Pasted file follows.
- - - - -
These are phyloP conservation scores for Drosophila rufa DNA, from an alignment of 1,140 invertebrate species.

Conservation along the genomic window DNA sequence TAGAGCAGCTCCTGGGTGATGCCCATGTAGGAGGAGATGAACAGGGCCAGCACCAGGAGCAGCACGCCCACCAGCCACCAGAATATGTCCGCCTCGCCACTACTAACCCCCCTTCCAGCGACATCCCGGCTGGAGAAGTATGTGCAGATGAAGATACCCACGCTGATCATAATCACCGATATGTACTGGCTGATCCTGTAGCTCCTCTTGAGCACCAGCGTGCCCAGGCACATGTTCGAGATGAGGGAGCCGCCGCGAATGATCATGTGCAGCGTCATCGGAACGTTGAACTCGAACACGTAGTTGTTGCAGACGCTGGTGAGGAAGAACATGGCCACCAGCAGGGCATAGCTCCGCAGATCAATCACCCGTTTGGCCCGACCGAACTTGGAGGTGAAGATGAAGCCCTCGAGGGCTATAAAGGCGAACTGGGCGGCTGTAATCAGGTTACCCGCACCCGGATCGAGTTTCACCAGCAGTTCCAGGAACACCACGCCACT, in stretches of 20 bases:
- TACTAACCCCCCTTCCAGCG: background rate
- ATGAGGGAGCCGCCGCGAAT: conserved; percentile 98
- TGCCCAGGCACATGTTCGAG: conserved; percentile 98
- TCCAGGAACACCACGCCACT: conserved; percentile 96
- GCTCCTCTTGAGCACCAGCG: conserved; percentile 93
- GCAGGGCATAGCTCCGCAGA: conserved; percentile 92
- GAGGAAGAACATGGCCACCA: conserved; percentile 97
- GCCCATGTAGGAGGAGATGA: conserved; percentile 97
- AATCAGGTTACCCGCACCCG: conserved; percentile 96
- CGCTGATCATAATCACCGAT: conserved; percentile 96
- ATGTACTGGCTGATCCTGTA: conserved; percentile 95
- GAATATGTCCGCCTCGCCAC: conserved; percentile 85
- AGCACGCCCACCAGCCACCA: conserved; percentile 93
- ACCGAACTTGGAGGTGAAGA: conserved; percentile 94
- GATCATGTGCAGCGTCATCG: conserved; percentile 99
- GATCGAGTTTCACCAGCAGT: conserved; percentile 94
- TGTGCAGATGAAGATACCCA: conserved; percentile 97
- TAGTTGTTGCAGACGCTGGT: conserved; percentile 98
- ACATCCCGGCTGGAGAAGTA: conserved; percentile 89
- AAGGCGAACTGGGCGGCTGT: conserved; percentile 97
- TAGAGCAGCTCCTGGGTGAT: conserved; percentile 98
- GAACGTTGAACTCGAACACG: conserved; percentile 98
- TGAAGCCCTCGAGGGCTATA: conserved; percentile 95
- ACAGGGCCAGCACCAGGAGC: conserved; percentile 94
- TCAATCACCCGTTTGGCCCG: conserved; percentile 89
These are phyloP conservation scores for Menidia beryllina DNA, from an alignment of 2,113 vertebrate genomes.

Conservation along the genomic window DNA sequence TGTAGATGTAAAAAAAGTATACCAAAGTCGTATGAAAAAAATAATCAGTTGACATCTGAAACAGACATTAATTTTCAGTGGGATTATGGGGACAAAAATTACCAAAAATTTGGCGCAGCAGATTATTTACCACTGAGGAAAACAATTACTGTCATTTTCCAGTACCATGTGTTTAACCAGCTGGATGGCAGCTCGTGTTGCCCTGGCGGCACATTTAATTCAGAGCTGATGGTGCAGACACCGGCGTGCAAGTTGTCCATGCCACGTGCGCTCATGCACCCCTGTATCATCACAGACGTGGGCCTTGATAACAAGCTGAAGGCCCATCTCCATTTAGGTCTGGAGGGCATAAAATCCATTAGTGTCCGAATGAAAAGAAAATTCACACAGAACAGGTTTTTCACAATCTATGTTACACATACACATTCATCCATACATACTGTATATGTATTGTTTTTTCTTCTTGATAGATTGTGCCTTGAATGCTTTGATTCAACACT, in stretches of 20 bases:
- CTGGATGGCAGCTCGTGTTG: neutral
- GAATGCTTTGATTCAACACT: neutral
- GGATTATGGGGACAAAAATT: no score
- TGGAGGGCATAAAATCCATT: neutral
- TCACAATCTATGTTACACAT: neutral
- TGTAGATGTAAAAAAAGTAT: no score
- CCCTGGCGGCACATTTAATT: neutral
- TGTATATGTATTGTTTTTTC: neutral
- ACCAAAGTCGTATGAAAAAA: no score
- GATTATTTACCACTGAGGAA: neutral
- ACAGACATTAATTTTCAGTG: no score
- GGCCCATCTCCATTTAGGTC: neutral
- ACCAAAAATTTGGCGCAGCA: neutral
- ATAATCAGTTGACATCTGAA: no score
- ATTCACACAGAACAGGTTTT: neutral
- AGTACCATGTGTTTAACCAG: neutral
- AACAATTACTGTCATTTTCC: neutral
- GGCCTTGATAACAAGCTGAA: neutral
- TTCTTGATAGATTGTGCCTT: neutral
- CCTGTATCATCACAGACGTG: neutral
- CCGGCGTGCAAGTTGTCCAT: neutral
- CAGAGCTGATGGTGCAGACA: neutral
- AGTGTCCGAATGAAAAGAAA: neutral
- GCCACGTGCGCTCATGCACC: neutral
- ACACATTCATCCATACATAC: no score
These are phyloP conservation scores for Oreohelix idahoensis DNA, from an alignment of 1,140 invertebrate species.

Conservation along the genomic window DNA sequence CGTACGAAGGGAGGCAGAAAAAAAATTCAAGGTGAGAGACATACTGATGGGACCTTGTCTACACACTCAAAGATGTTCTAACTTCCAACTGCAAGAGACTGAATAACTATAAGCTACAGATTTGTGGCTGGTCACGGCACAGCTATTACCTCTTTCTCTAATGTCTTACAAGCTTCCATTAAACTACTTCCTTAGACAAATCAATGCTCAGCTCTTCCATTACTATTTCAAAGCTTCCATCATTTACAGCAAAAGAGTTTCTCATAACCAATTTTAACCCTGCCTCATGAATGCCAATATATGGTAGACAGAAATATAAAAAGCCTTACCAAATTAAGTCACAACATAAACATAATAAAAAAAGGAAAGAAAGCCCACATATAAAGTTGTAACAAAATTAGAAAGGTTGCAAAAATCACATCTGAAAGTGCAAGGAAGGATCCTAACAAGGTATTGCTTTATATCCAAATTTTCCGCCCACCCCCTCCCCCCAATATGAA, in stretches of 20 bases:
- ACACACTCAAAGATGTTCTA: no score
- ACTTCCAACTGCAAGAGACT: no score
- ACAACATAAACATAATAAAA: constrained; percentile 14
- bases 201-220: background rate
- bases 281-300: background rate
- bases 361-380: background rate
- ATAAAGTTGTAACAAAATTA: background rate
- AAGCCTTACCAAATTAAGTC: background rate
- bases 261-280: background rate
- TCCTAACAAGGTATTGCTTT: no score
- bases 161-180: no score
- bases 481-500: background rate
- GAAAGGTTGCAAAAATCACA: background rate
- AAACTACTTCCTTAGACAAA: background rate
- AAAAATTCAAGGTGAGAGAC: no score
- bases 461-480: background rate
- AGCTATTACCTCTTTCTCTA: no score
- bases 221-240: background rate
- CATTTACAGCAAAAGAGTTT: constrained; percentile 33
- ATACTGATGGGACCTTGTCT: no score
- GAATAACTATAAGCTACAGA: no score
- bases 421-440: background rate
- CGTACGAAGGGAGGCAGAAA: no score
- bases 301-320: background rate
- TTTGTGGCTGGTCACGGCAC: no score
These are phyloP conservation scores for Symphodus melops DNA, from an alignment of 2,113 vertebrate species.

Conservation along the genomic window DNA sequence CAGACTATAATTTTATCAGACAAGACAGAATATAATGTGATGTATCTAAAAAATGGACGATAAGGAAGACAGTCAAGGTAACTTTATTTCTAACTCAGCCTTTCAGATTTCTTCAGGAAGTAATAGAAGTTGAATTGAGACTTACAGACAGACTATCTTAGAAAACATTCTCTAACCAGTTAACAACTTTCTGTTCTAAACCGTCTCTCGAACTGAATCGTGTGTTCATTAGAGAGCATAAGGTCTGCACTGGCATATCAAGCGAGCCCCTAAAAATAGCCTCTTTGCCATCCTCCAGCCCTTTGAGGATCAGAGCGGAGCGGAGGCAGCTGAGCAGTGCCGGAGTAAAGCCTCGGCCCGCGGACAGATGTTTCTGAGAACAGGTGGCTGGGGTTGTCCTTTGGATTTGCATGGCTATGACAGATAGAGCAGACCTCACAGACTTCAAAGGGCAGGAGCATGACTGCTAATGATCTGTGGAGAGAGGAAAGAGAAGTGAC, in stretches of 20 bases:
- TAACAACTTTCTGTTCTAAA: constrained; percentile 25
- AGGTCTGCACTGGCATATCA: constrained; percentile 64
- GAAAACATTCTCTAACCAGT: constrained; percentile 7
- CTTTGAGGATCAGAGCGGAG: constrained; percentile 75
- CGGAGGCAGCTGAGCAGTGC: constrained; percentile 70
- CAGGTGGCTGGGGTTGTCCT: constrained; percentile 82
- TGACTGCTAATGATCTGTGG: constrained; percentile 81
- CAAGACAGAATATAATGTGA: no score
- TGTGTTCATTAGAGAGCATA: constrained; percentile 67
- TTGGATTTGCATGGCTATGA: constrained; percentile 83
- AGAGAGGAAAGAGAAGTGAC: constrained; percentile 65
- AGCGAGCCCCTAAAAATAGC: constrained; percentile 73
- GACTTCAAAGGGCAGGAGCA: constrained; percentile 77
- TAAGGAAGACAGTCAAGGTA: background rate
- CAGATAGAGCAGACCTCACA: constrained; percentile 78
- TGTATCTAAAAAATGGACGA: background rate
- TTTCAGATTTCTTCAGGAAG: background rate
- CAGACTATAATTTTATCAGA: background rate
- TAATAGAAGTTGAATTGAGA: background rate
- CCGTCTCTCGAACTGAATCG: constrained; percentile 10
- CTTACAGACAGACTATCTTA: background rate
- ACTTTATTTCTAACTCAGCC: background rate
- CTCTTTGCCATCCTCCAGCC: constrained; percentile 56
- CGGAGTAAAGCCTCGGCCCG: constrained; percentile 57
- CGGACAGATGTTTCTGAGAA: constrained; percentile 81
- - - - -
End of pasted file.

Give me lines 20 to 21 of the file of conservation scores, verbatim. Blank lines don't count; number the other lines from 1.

- TAGTTGTTGCAGACGCTGGT: conserved; percentile 98
- ACATCCCGGCTGGAGAAGTA: conserved; percentile 89